Every Pokemon connoisseur is well aware of Pokemon Conquest, the 2012 spin-off of tactical RPG series Nobunaga’s Ambition that features warlords in the feudal Ransei Region battling it out in grid-based strategy Pokemon combat. Pokemon Conquest is near and dear to my heart because of its complex battle system, unique mechanics, and surprisingly mature storyline, and I’ve frequently advocated for a sequel to the largely-forgotten cult classic – a sequel that I don’t suspect we’ll ever see.
The turn-based tactics genre has evolved significantly in the decade since Pokemon Conquest. We’ve seen the rise of hybrid tactics games like the stealth-based Mutant Year Zero, the roguelike Into the Breach, and the VR phenomenon Demeo. Even the quintessential classic tactics series Fire Emblem has matured and changed significantly in recent years. But the biggest leap forward of all is without a doubt Marvel’s Midnight Suns – a game that abandons practically every tenet of the genre to support action-packed, cinematic gameplay I never thought was possible in a turn-based game. If Pokemon were to return to the tactics genre, Midnight Suns provides the perfect template.
There’s a lot of things that make Midnight Suns unique within the genre, but Pokemon would benefit the most from its small skirmish battles, environmental interplay, and its emphasis on action. Imagine a Pokemon battle structured like a Midnight Suns mission. You’d take three Pokemon into a small arena filled with traps and hazards and take turns attacking your opponents with your team, using their unique abilities to provide team buffs, taunt enemies, change the environment, and deal damage. Each Pokemon would have a completely unique playstyle, and each ability would have a flash animation, just like they do in Midnight Suns. Weather conditions could boost the power of type-matched Pokemon or create additional hazards, like a puddle Pikachu could zap to damage the enemies standing near it.
Considering the sheer number of Pokemon, there’s an infinite amount of variety in the types of teams you could build and the enemy Pokemon you could face. Midnight Suns also eliminates tactics game staples like grid-based movement, cover systems, and attack range, which would fit Pokemon battles perfectly too. This kind of tactical Pokemon game would emphasize the kind of exciting turns we only ever see in the anime, while creating situations for Pokemon to use team-up abilities in a way we’ve never seen before.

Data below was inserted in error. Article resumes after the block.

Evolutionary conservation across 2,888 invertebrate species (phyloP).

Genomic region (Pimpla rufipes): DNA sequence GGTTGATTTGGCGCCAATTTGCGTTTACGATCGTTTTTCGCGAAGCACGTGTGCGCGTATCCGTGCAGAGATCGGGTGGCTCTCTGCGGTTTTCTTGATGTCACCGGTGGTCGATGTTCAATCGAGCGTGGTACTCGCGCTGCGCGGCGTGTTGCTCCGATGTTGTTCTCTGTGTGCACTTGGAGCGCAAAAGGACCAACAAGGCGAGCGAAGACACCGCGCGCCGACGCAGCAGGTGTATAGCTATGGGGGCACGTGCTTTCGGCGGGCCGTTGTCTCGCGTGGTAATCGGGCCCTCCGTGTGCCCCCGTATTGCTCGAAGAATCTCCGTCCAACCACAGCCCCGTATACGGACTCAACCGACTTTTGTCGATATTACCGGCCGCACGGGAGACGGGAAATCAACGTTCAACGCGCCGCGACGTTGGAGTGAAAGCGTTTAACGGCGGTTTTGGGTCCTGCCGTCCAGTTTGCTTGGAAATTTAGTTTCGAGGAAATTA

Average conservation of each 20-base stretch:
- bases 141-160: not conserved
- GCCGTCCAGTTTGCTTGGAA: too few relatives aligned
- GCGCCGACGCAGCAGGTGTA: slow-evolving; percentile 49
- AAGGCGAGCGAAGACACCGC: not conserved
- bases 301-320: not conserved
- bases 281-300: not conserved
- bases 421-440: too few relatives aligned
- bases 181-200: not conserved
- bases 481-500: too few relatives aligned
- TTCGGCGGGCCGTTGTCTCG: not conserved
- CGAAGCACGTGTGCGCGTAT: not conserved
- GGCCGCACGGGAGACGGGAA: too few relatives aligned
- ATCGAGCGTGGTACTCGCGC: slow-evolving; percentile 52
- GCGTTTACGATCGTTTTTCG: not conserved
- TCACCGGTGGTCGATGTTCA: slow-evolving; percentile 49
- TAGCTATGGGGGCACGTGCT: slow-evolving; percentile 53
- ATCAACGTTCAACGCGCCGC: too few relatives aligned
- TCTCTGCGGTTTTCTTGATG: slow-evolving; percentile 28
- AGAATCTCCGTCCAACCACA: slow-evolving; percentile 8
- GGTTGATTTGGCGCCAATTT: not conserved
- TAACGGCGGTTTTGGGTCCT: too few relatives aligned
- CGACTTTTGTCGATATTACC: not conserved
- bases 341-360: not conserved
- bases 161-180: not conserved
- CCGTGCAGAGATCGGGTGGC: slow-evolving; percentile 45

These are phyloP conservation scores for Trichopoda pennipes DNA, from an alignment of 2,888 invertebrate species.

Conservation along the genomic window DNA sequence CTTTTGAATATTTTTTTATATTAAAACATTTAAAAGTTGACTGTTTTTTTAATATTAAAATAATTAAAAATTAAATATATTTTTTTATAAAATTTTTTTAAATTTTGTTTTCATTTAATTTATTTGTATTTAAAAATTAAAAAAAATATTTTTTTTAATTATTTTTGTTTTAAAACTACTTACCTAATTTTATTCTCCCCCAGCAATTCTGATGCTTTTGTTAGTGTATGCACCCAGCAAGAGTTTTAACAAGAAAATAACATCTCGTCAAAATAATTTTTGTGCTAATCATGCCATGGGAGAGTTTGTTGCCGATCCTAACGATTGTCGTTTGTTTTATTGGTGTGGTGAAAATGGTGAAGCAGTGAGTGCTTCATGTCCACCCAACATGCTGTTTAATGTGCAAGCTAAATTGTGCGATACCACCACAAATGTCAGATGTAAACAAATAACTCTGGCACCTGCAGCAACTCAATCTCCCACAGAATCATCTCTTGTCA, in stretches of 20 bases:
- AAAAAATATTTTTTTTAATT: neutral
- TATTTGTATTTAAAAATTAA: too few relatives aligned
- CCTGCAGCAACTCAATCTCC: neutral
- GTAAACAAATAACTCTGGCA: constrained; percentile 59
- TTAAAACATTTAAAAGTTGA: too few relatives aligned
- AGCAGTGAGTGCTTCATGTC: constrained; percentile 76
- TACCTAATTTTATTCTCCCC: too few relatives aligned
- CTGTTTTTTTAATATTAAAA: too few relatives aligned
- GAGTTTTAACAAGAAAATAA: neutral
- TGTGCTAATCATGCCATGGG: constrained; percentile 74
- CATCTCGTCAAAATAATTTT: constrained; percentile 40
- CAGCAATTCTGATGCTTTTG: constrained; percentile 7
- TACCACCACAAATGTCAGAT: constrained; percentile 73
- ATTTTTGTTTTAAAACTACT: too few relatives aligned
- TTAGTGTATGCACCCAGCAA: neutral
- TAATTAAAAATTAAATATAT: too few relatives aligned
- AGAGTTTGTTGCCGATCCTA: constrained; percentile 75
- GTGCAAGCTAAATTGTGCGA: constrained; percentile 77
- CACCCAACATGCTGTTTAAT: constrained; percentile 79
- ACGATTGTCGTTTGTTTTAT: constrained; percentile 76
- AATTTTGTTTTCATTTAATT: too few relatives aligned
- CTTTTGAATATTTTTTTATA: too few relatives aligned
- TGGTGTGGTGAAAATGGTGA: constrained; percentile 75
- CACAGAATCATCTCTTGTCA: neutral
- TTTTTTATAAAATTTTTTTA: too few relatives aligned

Outside of battle, Midnight Suns is a life-sim and relationship building game, and while the morality system and dialogue trees wouldn’t translate perfectly to Pokemon, there’s still an easy way to translate the social and exploration-based Abbey of Midnight Suns into a Pokemon game. Building relationships has always been a core feature in Pokemon games, and this game wouldn’t be any different. Outside of battle, there’d be mini-games to train with your Pokemon, you’d play with them to build a rapport, find ingredients to make their favorite food for stat boosts, and research to discover new moves they can use in battle. I love the idea of freely exploring a farm where all of your Pokemon are wandering around, relaxing, and socializing, just like the heroes in Midnight Suns.
There’s been a lot of growth and experimentation within Pokemon over the last few years. Not only are the core games stretching into the open world genre, but spin-offs like Pokemon Unite, New Pokemon Snap, and Pokemon Go prove that capable studios can make exceptional games in a wide variety of genres. Even if Firaxis is too busy with the Midnight Suns sequel, I’d love to see someone take the Midnight Suns formula and apply it to Pokemon.
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